Boxing

 
               === Saddened Cintron recalls days with Steward ===
 
 By Lyle Fitzsimmons, Contributing Editor
 
 Cape Coral, FL (Sports Network) - Not everyone gets a legendary ending.
 
 Though he's been celebrated in recent days for work with Hall of Famers Thomas
 Hearns and Lennox Lewis -- not to mention a Canastota-bound talent in Wlad
 Klitschko -- not every fighter who made contact with Emanuel Steward will be
 as widely remembered as the Kronk-centric trainer.
 
 But that doesn't mean, amid the "he's dead/no he's not/yes he is" hand-
 wringing of the more-ethical-than-thou windbags last Thursday, that those
 lesser heralded didn't feel a profound loss.
 
 Just ask Kermit Cintron.
 
 "It was weird for me because I actually couldn't sleep (Wednesday) night, and
 when I woke up (Thursday) morning I thought about him," said the Reading, Pa.-
 based Cintron, who turned 33-years-old three days before Steward's death. "The
 first thing I looked at was one of the pics of Emanuel and I, and I said to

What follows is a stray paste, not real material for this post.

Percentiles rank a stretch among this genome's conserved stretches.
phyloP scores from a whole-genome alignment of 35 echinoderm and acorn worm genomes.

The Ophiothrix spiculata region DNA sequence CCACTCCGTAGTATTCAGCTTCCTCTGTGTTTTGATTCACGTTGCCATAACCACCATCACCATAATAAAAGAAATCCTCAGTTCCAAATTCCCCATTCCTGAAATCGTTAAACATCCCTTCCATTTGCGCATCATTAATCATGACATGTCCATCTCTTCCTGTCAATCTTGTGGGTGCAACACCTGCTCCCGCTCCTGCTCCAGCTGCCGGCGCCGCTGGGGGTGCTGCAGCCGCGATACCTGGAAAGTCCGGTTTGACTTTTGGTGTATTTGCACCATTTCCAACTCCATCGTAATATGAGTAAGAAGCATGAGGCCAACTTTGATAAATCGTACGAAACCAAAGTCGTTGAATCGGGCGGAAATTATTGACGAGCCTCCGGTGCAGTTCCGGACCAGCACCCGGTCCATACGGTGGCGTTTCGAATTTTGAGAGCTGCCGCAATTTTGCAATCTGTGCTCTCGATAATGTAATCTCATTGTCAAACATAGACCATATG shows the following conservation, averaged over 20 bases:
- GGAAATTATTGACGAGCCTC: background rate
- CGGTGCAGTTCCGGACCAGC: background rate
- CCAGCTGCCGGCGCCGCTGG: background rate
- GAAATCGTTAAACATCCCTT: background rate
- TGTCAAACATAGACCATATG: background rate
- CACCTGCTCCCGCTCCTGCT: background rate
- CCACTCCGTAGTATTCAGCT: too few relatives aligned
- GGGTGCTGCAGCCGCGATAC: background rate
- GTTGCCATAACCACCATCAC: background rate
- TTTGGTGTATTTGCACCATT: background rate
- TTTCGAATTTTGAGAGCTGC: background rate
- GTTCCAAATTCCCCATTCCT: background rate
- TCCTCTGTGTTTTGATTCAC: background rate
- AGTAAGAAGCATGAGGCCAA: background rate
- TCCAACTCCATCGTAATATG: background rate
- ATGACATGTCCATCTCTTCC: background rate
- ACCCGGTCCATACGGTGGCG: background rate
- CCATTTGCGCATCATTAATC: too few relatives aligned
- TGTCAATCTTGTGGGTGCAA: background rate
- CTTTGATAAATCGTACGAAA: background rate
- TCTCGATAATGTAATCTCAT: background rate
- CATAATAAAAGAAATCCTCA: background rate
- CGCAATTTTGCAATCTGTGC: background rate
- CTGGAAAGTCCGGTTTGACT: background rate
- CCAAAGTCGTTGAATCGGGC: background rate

myself that after my training session I would call him.
 
 "I was done training and went to my office and heard my phone blowing up with
 calls and texts and it was all about Emanuel passing away. I felt like a Mack
 truck just hit me."
 
 Cintron and Steward worked together for just five fights over a two-year
 stretch from 2006 to 2008, beginning with a 10th-round stoppage of
 welterweight gatekeeper David Estrada in Palm Beach, Fla., and ending with a
 sixth-round TKO loss to Antonio Margarito in Atlantic City, N.J.
 
 It was within that time period, however, that the Puerto Rican native won his
 lone world title -- the IBF welterweight championship -- and racked up most of
 the memories that came flooding back upon hearing of the Detroit icon's too-
 soon demise at age 68.
 
 "The best one was becoming IBF champ and being his first legit Puerto Rican
 champ," said Cintron, who stopped Mark Suarez for the vacant crown in his
 second fight with Steward.
 
 He defended the belt twice, including a devastating second-round blowout of
 Walter Matthysse that his temporary mentor remained proud of even after their